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Latest Thrombosis Stories

2012-03-02 13:09:46

Researchers from the University of North Carolina at Chapel Hill reduced damage from a heart attack by 50 percent by enhancing a protective protein found in mice and humans. The study, in which mice were bred to make a supercharged version of the protein focal adhesion kinase, or FAK, appeared March 1 in the online edition of the journal Arteriosclerosis, Thrombosis and Vascular Biology. "This study shows that we can enhance existing cell survival pathways to protect heart cells during a...

2012-03-02 11:25:28

Scientists modified a protein in the heart which dramatically reduced cell damage after heart attacks, according to new research published the American Heart Association journal Arteriosclerosis, Thrombosis and Vascular Biology. The modified protein reduced cell damage by 50 percent in mice without causing harmful inflammation, the researchers found. Those results came during research looking at ways to prevent heart failure induced by heart attack. The protein is called focal adhesion...

2012-02-23 08:00:00

According to court documents, on February 15th, 2012, North Dakota resident Donna L. Praus filed a lawsuit (case no. 3:2012cv20009) in the Illinois Southern District Court against Bayer Pharmaceuticals, the company manufacturing Yasmin, claiming that she suffered an alleged deep vein thrombosis (DVT) from taking Yasmin and its similar sister Yaz. Yasmin is a birth control pill that has been on the market since 2001. Last month, as reported by the Washington monthly and BMJ, an advisory...

2012-02-21 06:04:39

(Ivanhoe Newswire)-- Patients who are receiving chemotherapy for cancer are at risk for venous thromboembolism.  Now, researchers show how a new treatment may help. In a double blind study the effectiveness and safety of ultra-low-molecular-weight heparin semuloparin was tested in the prevention of venous thromboembolism in patients with metastatic or locally advanced solid tumors who are just starting to receive chemotherapy. The results showed that venous thromboemeolism occurred...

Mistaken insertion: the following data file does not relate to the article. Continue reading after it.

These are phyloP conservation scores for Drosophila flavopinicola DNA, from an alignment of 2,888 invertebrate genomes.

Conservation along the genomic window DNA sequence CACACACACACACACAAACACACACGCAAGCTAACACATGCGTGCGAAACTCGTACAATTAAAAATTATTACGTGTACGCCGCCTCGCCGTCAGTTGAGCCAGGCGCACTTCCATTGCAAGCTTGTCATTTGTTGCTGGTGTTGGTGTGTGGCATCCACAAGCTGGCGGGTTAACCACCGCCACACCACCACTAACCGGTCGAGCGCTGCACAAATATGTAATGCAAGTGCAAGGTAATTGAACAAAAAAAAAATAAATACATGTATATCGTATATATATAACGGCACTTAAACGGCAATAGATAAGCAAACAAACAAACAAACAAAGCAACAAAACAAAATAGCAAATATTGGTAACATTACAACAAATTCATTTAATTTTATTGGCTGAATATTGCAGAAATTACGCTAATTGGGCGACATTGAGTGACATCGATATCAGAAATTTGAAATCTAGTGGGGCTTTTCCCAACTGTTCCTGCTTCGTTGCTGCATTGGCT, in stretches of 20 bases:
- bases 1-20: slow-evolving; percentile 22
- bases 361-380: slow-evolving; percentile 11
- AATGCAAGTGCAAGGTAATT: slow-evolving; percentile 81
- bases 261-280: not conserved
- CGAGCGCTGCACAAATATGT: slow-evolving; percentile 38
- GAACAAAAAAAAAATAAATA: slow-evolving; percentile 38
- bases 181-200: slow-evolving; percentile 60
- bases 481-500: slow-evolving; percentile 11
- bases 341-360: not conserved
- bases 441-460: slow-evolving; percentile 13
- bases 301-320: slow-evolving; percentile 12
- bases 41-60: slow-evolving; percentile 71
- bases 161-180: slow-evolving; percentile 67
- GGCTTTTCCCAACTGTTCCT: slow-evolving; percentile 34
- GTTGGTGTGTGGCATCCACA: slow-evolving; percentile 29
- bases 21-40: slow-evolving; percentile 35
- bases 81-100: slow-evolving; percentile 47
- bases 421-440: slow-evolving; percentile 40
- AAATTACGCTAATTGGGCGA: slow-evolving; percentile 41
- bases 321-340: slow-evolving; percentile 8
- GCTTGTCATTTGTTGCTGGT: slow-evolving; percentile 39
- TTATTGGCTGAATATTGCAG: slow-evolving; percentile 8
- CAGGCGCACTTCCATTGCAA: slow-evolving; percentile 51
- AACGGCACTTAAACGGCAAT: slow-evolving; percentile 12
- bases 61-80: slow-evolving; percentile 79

2012-02-16 11:17:48

For decades, the blood thinner heparin has been used to prevent and treat blood clots. Could it be just as effective in treating cancer? In an editorial published today in the New England Journal of Medicine, researchers from McMaster University and the University at Buffalo suggest conclusive answers to key questions on the benefits of low molecular weight heparin (LMWH) for cancer patients remain elusive - despite promising results from large studies. Co-authors of the editorial are...

2012-02-14 14:14:00

Utah researcher part of panel to develop new guidelines A researcher at Intermountain Medical Center in Salt Lake City is part of a select panel of international experts to help develop new evidence-based clinical guidelines used by physicians worldwide for the diagnosis and treatment of blood-clotting disorders, one of the most common cardiovascular diseases in the United States. Scott M. Stevens, MD, co-director of the Thrombosis Clinic at Intermountain Medical Center, says the new...

2012-02-14 11:40:16

The use of an injectable, clot-preventing drug known as Low Molecular Weight Heparin to treat patients with advanced cancer complicated by blood clots increased steadily between 2000 and 2007, according to a new study published in The Oncologist, funded by the National Cancer Institute and led by Kaiser Permanente Colorado. However, despite previous research indicating LMWH is the preferred first-line treatment for cancer patients experiencing blood clots, use of LMWH is low compared to...


Word of the Day
callithump
  • A somewhat riotous parade, accompanied with the blowing of tin horns, and other discordant noises; also, a burlesque serenade; a charivari.
'Callithump' is a back-formation of 'callithumpian,' a 'fanciful formation' according to the Oxford English Dictionary. However, the English Dialect Dictionary, says 'Gallithumpians' is a Dorset and Devon word from the 1790s that refers to 'a society of radical social reformers' or 'noisy disturbers of elections and meetings.'
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